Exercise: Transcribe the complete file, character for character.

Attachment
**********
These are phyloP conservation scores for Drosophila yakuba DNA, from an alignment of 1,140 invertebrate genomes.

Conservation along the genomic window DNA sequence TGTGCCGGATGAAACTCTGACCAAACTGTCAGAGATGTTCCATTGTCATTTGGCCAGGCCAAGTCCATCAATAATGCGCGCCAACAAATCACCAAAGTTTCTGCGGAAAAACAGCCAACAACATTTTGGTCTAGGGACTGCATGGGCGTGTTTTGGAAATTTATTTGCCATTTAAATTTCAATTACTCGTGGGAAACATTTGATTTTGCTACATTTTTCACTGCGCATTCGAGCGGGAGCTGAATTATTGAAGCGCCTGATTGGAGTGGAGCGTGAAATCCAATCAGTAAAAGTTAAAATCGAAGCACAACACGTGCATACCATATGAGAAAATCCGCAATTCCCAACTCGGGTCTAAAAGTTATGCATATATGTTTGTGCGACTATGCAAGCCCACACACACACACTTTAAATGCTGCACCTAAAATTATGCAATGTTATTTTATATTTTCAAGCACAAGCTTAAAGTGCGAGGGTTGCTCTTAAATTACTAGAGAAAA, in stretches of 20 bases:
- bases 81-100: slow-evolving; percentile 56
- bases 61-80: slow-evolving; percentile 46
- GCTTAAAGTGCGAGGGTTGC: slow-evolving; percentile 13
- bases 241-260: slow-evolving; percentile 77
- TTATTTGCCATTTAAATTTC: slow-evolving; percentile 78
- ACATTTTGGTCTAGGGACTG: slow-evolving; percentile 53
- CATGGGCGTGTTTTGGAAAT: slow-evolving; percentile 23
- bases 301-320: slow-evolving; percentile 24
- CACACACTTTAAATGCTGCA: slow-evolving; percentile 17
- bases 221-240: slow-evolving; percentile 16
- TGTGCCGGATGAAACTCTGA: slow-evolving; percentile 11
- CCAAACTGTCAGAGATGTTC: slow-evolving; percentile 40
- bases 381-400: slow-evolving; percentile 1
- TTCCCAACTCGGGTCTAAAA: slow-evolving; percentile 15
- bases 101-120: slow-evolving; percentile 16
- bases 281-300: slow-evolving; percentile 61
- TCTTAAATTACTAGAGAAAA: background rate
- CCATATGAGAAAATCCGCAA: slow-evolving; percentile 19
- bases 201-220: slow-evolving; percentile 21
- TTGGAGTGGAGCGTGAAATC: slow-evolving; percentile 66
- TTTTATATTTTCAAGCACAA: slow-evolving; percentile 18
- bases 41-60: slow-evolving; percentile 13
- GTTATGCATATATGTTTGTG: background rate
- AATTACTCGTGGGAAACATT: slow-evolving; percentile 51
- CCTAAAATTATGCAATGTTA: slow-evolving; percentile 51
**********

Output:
These are phyloP conservation scores for Drosophila yakuba DNA, from an alignment of 1,140 invertebrate genomes.

Conservation along the genomic window DNA sequence TGTGCCGGATGAAACTCTGACCAAACTGTCAGAGATGTTCCATTGTCATTTGGCCAGGCCAAGTCCATCAATAATGCGCGCCAACAAATCACCAAAGTTTCTGCGGAAAAACAGCCAACAACATTTTGGTCTAGGGACTGCATGGGCGTGTTTTGGAAATTTATTTGCCATTTAAATTTCAATTACTCGTGGGAAACATTTGATTTTGCTACATTTTTCACTGCGCATTCGAGCGGGAGCTGAATTATTGAAGCGCCTGATTGGAGTGGAGCGTGAAATCCAATCAGTAAAAGTTAAAATCGAAGCACAACACGTGCATACCATATGAGAAAATCCGCAATTCCCAACTCGGGTCTAAAAGTTATGCATATATGTTTGTGCGACTATGCAAGCCCACACACACACACTTTAAATGCTGCACCTAAAATTATGCAATGTTATTTTATATTTTCAAGCACAAGCTTAAAGTGCGAGGGTTGCTCTTAAATTACTAGAGAAAA, in stretches of 20 bases:
- bases 81-100: slow-evolving; percentile 56
- bases 61-80: slow-evolving; percentile 46
- GCTTAAAGTGCGAGGGTTGC: slow-evolving; percentile 13
- bases 241-260: slow-evolving; percentile 77
- TTATTTGCCATTTAAATTTC: slow-evolving; percentile 78
- ACATTTTGGTCTAGGGACTG: slow-evolving; percentile 53
- CATGGGCGTGTTTTGGAAAT: slow-evolving; percentile 23
- bases 301-320: slow-evolving; percentile 24
- CACACACTTTAAATGCTGCA: slow-evolving; percentile 17
- bases 221-240: slow-evolving; percentile 16
- TGTGCCGGATGAAACTCTGA: slow-evolving; percentile 11
- CCAAACTGTCAGAGATGTTC: slow-evolving; percentile 40
- bases 381-400: slow-evolving; percentile 1
- TTCCCAACTCGGGTCTAAAA: slow-evolving; percentile 15
- bases 101-120: slow-evolving; percentile 16
- bases 281-300: slow-evolving; percentile 61
- TCTTAAATTACTAGAGAAAA: background rate
- CCATATGAGAAAATCCGCAA: slow-evolving; percentile 19
- bases 201-220: slow-evolving; percentile 21
- TTGGAGTGGAGCGTGAAATC: slow-evolving; percentile 66
- TTTTATATTTTCAAGCACAA: slow-evolving; percentile 18
- bases 41-60: slow-evolving; percentile 13
- GTTATGCATATATGTTTGTG: background rate
- AATTACTCGTGGGAAACATT: slow-evolving; percentile 51
- CCTAAAATTATGCAATGTTA: slow-evolving; percentile 51